> capacitor sandwich as the timing capacitor in a 555 timer circuit
> and observing the resulting frequency on an oscilloscope.  A
> standard formula provided in a linear IC databook was used to
> relate the frequency of the oscillator to the capacity of the
> timing capacitor.  The active area of the capacitor was about 3
> inches by 3 inches.  The capacitor sandwich was compressed with
> considerable force to eliminate air and to distribute the
> dielectric evenly.  Sticking various dielectrics between the
> aluminum plates and the plastic sheet resulted in the following
> values:
> Capacitance       Dielectric used (in addition to the
> in pF                      sheet of plastic)
> ------------------------------------------------------
> 1104           <No additional dielectric (besides the plastic)>
> 1368           corn oil  (it was handy in the fridge)
> 1440           corn oil / titanium dioxide slurry
> 2280           tap water
> 2160           distilled water                       {e=80}
>  816           manganese dioxide (VERY fine powder)  {e=10,000}
> 1920           water / manganese dioxide paste
>  480           titanium dioxide  (VERY fine powder)  {e=170}
> 1740           water / titanium dioxide paste
> The question is, why didn't the titanium dioxide and the
> manganese dioxide work?  Although there is plenty of room for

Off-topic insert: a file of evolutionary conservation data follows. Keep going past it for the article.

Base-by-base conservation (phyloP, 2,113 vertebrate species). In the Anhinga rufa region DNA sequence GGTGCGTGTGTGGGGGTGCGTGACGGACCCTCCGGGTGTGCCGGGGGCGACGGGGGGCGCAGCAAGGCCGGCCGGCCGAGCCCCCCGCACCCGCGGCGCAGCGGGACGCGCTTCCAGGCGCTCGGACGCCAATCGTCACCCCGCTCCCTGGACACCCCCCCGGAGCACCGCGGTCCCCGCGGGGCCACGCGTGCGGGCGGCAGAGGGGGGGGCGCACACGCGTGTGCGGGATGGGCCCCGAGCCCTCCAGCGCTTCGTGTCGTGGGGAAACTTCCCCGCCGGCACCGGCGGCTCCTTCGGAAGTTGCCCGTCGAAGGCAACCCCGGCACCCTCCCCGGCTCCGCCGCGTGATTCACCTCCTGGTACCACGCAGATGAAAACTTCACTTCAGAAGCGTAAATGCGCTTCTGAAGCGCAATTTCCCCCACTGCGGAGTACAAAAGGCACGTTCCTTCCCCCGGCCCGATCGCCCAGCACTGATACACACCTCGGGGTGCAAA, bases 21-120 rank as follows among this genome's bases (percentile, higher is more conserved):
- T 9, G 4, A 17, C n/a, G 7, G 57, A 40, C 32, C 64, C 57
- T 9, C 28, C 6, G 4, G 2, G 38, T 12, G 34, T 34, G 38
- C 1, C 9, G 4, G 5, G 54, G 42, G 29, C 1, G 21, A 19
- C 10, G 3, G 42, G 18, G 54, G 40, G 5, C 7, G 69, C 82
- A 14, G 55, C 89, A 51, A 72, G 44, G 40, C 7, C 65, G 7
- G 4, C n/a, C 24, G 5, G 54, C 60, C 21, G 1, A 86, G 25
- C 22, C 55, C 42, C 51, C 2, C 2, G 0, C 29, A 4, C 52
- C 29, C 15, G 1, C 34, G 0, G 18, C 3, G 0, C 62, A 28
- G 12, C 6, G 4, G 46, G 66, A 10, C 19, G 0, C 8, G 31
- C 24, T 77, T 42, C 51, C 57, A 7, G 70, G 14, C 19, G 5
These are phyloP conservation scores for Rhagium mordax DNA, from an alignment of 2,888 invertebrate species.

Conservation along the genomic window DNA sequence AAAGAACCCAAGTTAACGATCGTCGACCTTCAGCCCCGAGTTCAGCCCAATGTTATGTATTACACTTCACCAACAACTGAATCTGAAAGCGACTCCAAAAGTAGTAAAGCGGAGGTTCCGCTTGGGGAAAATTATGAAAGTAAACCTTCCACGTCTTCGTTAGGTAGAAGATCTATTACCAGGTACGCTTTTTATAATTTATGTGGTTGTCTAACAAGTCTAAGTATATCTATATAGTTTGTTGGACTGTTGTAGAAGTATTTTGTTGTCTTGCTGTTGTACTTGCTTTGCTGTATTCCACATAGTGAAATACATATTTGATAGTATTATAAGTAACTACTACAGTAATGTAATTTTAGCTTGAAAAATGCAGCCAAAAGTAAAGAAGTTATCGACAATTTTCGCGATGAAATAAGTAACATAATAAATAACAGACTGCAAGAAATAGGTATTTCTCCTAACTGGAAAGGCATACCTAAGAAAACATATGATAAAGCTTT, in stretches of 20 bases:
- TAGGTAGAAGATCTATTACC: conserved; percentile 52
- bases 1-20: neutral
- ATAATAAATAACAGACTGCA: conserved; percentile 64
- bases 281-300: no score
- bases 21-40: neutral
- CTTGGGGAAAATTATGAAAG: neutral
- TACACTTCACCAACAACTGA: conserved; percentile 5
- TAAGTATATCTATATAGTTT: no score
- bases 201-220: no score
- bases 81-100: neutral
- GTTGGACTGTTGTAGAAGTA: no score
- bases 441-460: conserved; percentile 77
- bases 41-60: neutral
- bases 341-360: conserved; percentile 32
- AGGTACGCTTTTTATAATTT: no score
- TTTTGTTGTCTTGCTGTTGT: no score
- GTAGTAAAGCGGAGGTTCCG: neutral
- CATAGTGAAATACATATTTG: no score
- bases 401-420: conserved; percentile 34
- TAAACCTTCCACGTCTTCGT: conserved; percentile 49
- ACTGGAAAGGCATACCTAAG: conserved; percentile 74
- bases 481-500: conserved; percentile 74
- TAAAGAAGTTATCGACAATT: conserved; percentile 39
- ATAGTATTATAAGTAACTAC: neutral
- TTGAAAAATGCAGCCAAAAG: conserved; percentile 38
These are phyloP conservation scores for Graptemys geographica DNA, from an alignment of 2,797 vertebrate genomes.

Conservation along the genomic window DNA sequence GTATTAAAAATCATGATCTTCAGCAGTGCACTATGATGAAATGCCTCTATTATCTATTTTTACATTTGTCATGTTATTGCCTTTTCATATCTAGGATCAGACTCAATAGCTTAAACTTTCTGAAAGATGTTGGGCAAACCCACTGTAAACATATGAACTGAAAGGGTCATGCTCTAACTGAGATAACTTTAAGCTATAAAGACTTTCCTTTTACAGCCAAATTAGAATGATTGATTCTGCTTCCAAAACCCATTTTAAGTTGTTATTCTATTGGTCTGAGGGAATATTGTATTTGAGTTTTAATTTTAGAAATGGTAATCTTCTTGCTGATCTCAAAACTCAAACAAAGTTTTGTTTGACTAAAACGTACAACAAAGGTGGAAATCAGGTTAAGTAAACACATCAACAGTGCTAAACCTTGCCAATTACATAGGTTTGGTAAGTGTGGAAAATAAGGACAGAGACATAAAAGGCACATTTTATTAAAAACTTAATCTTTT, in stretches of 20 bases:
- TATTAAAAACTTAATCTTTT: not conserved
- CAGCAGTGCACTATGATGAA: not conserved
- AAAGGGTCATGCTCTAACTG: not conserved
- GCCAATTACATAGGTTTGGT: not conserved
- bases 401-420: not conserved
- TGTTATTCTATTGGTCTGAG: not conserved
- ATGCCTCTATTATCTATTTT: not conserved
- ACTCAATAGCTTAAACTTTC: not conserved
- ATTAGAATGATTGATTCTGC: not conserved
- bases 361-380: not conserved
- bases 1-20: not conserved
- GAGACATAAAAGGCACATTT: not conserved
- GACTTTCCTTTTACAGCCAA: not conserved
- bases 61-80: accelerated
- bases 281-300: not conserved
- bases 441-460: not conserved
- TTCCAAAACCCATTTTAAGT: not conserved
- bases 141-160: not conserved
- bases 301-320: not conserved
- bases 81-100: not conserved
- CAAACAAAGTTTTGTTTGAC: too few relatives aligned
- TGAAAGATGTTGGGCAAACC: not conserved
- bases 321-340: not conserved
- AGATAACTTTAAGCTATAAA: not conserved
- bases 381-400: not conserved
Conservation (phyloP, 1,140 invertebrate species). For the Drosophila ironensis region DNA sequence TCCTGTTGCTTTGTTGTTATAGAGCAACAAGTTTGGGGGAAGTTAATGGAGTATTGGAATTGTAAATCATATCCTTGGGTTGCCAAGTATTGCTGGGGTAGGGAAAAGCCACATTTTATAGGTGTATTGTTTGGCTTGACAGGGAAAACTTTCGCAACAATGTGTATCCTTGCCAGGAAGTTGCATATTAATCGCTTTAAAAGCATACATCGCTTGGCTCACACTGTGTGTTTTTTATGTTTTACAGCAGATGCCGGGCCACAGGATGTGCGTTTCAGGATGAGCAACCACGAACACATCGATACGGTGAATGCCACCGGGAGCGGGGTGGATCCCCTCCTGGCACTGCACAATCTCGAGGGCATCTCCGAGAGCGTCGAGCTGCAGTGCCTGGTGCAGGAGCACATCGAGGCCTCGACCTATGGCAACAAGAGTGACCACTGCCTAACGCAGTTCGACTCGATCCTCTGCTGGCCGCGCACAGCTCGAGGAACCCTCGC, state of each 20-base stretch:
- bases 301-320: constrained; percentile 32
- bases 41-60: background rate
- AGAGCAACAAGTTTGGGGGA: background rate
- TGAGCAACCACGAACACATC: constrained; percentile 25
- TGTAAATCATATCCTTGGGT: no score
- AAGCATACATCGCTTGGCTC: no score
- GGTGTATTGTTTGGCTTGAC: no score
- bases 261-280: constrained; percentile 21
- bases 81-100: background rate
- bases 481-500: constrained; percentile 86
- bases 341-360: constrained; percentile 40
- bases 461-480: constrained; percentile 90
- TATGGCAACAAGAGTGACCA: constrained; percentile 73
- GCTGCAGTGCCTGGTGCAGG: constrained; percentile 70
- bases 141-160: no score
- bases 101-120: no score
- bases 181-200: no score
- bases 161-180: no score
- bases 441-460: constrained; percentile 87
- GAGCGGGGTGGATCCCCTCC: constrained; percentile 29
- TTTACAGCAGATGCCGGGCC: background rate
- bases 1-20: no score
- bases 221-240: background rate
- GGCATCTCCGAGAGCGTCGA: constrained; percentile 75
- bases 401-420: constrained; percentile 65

> error in this simple experiment, the sheer magnitude of the
> differences between the dielectric constants of plastic, water,
> titanium dioxide, and manganese dioxide should result in hugely
> different capacitance values.  For example, using distilled water
> (e=80) as a baseline, the titanium dioxide (e=170) should have
> given a capacitance of twice that of the pure water (4590pF).
> The manganese dioxide (e=10,000) should have given a capacitance
> 125 times that of the pure water (270,000pF).  Instead, the
> titanium dioxide and the manganese dioxide (either mixed with
> water or dry) resulted in considerably lower capacitances then
> the distilled water.  What am I missing?
> I know that there is *some* titanium-based chemical that can be
> used to increase the capacitance of capacitors, due to the
> existence of "titanium capacitors", which exhibit large
> capacities in small packages.  What are the builders of these
> caps doing that allows them to use the high dielectric constant
> of whatever titanium chemical they are using?  (What titanium
> chemical are they using anyway?)
> Thanks in advance for any insight or explanations that you can
> give me on this matter.
> [ I've always heard that the chemical is barium titanate.  It is known
>   in the tesla coiling community as a high RF loss dielectric -- Chip ]
> -=-=-=-=-=-=-=-=-=-=-=-=-=-=-=-=-=-=-=-=-=-=-=-=-=-=-=-=-=-=-=-
>                      Kevin D Christiansen
>       User Interface Group - The University of Virginia
>               "The best VR that pizza can buy"
>    kevin-at-virginia.edu    http://www.cs.virginia.edu/~kdc4n/
> "The universe is composed of space, galaxies, and intergalactic
>  dust.  Galaxies themselves are composed of space, stars, and
> interstellar dust.  From the omnipresence of dust, we conclude
> that nature abhors a vacuum and won't pick up a broom, either."